Little Joys- Signs of Spring

Garden Gnome keeps watch

I am not the only one watching for signs of Spring.

Celebrating the Earth

This year’s Spring vacation was actually a “stay-cation” and I couldn’t be happier.  I spent a glorious week noticing the daily subtle changes in my own backyard.  Every day is Earth Day to me and every moment of every day has it’s own, never-to-be-replicated beauty.  From a gathering of bluejays to a spectacular sunrise, blink and I miss it.  Gaia calls us to be fully present to experience her rich bounty.

Daffodils in my Garden

The daffodils in my garden lift their joyful heads to the sun.

I celebrate the early spring color palette with each new blossom and blade of grass.  Blink and I miss the brilliant yellow daffodils in my garden lift their joyful heads to the sun.  The yellow forsythias wave their arms in greeting.  The white, delicate lace flowers of the serviceberry act as a veil between me and the clear blue sky.  “Everything is holy now,” Peter Mayer wisely wrote.

A veil of serviceberry blossoms against the bright blue sky

“Everything is Holy now” wrote Peter Mayer.

Blink and I miss the yellows and whites make way for the purple of lilac and hyacinth and the delicate pinks of cherry and dogwood.  Each has it’s own cycle within the greater cycle of transformation that forms the wheel of the year.

Blink and I miss the little place in my garden where a rabbit is preparing a nest for her young.  One day, I noticed the mulch in a flowerbed pushed aside.  Soon, dried grass and straw appeared in a neat little pile.  Then, this little nest materialized.  As I write and look out my window, the nest is completely hidden from view by a mother who instinctively knows what to do for her young ones.  How much wiser would we be if we were more attuned to Nature?  What do we know that we have forgotten?

Rabbit mother prepares for birth

Mulch and soil are pushed aside as a mother rabbit prepares a place for her babies.

Ok, confession time.  At the time of the Winter Solstice, I hung a wreath by my front door.  Amazingly, it stayed perfectly green through December, January, February, and most of March.  I should have taken it down but procrastinated.  By the time I thought about it again, I noticed a bird flitting back and forth from the wreath to wherever she needed to go for food and… you guessed it… building material for her nest.  Well, what could I do?  The wreath is brown and brittle but she loved the location and gave birth to three wee ones.  When they fly the nest, I’ll toss the wreath.  I promise.

Mother bird chooses a safe place for raising her young.

A winter wreath becomes the birthplace of three birds.

Honoring the Earth

I could sit in reverence all day every day, observing the beings in my yard live, grow, and eventually die.  The cycle of birth-death-rebirth is the natural way of things.  I know.  But Mother Earth calls me to action.  It’s not enough to take, I must give back to stay in right relationship with Her.

I honor Her by vowing to be a steward of the land entrusted to me for as long as I live here.  Ancestors of bloodline and ancestors of place are with me as I cut back dead raspberry canes and clear the space around my grapevines.  I hear my grandfather’s voice echo in my heart, gifting me with his wisdom of flora and fauna.  I see the rainbow of jars in my grandmother’s root cellar- her connection to the land made visible.  I sense the presence of those who tended this plot of land long before “my people” even set foot on the shore of North America as immigrants in the early 20th century.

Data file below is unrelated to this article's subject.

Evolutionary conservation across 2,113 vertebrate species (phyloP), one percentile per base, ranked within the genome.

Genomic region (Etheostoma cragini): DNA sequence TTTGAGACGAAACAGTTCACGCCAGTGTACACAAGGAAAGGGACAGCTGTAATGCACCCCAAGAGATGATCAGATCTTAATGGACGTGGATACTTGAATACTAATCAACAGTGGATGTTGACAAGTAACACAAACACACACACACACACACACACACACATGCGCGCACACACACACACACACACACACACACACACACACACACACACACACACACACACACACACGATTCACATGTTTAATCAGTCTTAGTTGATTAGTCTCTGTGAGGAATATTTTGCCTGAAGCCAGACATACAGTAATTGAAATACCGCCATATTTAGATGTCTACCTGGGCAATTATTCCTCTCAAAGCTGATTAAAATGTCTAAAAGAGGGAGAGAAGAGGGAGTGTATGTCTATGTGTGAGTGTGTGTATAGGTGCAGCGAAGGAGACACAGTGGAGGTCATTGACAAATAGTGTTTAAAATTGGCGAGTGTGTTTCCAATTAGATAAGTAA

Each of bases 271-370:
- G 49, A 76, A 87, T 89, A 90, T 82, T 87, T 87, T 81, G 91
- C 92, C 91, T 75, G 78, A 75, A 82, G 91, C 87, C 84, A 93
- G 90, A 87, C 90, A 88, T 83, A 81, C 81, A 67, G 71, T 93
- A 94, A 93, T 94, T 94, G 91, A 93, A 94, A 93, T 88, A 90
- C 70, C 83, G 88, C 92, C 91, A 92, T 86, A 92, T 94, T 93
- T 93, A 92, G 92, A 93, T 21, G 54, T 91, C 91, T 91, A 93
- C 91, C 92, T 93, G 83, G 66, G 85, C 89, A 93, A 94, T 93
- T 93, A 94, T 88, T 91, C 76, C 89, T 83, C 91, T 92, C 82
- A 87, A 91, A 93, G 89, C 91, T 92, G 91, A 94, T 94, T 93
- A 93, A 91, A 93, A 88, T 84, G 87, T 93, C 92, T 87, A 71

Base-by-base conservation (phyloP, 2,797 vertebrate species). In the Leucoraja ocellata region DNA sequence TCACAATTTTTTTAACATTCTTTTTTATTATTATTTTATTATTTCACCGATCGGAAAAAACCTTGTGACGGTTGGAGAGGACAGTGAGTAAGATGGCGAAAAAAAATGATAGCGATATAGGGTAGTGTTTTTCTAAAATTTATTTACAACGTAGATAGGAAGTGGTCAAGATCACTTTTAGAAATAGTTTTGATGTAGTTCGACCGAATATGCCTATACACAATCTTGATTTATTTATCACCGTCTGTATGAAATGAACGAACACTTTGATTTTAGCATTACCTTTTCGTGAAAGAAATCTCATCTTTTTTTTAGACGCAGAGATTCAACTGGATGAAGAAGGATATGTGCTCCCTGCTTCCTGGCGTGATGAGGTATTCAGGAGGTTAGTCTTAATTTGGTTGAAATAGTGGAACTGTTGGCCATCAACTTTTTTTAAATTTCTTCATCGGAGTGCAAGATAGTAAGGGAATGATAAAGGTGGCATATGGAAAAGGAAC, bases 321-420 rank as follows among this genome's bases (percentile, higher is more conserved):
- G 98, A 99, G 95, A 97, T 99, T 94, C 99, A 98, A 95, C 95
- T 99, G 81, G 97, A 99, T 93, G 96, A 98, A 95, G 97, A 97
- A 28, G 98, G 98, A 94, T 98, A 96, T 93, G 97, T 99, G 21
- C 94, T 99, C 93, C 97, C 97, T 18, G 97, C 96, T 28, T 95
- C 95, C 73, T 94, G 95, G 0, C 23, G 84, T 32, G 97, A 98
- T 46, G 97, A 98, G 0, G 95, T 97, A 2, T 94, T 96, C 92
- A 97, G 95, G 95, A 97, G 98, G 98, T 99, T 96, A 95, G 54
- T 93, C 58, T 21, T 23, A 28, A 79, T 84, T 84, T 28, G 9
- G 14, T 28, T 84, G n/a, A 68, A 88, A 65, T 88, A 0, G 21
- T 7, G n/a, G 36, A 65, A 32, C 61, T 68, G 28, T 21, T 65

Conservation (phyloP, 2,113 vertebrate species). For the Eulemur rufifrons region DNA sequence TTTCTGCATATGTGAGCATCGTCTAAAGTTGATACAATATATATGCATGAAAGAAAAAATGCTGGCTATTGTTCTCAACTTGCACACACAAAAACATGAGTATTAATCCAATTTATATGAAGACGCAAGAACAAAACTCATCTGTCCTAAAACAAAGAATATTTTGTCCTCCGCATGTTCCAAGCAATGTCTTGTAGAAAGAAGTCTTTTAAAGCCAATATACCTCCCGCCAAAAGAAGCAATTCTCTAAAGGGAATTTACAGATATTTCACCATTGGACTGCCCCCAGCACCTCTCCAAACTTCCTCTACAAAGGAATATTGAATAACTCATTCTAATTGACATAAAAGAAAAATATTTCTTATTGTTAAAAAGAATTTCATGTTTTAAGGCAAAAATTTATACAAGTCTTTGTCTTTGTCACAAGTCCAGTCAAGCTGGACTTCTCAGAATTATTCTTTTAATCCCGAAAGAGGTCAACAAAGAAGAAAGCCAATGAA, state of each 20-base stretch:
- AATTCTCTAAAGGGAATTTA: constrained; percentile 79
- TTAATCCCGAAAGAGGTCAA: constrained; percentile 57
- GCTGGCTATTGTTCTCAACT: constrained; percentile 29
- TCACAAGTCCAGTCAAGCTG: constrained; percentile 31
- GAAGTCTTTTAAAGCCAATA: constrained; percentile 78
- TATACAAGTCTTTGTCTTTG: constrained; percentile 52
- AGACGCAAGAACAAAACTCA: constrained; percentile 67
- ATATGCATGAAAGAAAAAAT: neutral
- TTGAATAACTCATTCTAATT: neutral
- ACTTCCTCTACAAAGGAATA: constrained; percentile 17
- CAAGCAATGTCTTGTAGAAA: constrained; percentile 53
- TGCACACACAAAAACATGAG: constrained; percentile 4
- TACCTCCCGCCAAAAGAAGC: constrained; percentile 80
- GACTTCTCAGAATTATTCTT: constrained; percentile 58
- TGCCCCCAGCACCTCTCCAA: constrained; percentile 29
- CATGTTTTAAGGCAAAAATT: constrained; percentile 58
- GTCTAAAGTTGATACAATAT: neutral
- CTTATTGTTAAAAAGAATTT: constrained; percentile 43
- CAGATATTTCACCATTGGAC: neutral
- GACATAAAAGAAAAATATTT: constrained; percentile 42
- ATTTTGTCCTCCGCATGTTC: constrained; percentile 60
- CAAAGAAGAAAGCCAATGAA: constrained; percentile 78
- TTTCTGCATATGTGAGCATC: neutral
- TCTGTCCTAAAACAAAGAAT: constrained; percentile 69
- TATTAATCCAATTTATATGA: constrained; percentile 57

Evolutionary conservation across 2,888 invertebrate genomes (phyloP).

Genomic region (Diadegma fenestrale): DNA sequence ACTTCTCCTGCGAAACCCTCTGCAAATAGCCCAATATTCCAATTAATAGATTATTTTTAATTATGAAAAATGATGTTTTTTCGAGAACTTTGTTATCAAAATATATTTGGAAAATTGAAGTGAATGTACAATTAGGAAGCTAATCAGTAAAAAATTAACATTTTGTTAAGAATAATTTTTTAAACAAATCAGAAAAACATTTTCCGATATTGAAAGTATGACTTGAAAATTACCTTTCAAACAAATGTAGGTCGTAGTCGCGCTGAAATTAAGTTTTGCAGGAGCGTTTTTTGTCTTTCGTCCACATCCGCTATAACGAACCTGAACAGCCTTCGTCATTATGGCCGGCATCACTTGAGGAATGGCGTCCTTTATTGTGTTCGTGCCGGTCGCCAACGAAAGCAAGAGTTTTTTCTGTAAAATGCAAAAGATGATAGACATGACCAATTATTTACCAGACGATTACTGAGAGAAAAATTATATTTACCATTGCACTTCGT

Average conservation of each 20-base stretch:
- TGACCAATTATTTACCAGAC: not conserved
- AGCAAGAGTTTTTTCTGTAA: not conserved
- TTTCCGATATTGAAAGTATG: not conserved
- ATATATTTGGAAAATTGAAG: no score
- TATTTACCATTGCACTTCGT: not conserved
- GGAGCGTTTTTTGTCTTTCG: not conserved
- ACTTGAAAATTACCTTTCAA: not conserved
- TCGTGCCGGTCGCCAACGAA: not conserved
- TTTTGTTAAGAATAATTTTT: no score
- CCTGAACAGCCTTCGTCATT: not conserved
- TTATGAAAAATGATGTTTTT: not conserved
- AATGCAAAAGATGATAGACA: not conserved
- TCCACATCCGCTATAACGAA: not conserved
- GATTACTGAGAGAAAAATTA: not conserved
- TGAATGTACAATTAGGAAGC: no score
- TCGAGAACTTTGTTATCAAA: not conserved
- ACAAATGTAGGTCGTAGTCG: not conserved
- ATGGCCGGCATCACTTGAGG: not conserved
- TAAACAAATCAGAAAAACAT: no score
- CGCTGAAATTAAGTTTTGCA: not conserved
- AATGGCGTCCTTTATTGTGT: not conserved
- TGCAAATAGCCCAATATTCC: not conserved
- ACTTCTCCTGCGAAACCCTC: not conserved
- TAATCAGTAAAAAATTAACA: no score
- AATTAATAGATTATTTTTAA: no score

So I garden without herbicides and pesticides.  I hang prayer flags and make offerings.  I grab a lawn chair and my watercolors for a quick plein air session with the tulips and squirrels.  I pick up every bit of trash that blows into my yard.  It’s heartbreaking to see a birdnest with trash woven in among the grass, straw, and twigs.  I plant native species and compost as much as possible.  I do what I can the best I can.

Most importantly, I sit in silence and listen to her many voices– the wind, the rain, the birdsong, and my own contented sighs of belonging.  Call it prayer, call it meditation,… I call it CONNECTION.

Being in Relationship with Mother Earth

I love them all… all of the beings on our beautiful planet.  My view of “beings” has greatly expanded with my awareness of indigenous cultures and earth-centered traditions.  Trees, streams, oceans, plains, mountains, polar bears, glaciers, bees, wolves, … do you get where I’m going with this?  We are all connected.  All life is one.

I weep for the fact that we live in a time where we have to march to protect our planet.  In less than three centuries, we have littered the world with plastic, fossil fuel pollution, and chemicals.  We have killed more species than I can fathom- extinct, gone,…forever.  We continue to threaten all life with our choices and this breaks my heart but I’m hopeful that we are raising awareness and more of us are doing what we can to help the environment… for all of us…and I do mean ALL OF US.

I pray that we can educate and enlighten the ignorant.  I also pray that love, light, reverence, and stewardship quickly replace greed, hatred, destruction, and domination.  May we each do what we can to protect our home… our Mother.  I hope you take part in one of the marches around the world next Saturday.  Raise your voice for those who don’t have a voice.

Mother Earth, Mother Earth,

Take our seeds and give them birth.

Father Sun, gleam and glow,

‘Til the roots begin to grow.

Sister Rain, Sister Rain,

Shed your tears to swell the grain.

Brother Wind, breathe and blow,

Tell the blades so green to grow.

Earth and Sun, Wind and Rain

Bring to life the living grain.

Waldorf Song for Children (Writer Unknown)

 

 

 

Wisdom from My Garden: Meditation on a Blueberry Bush

Picking blueberries in my back garden in the coolness of the morning is both a meditation & a prayer of gratitude for me.  I planted the 8 bushes that line one side of my yard, nurturing them over the years so they can produce flavorful berries that nourish me, my loved ones, & the local wildlife (which I also consider my loved ones).  The act of gardening is a spiritual experience, connecting me to all that is.  It also allows me to quickly disconnect my overactive mind & fall into a gentle easiness that a familiar task can bring.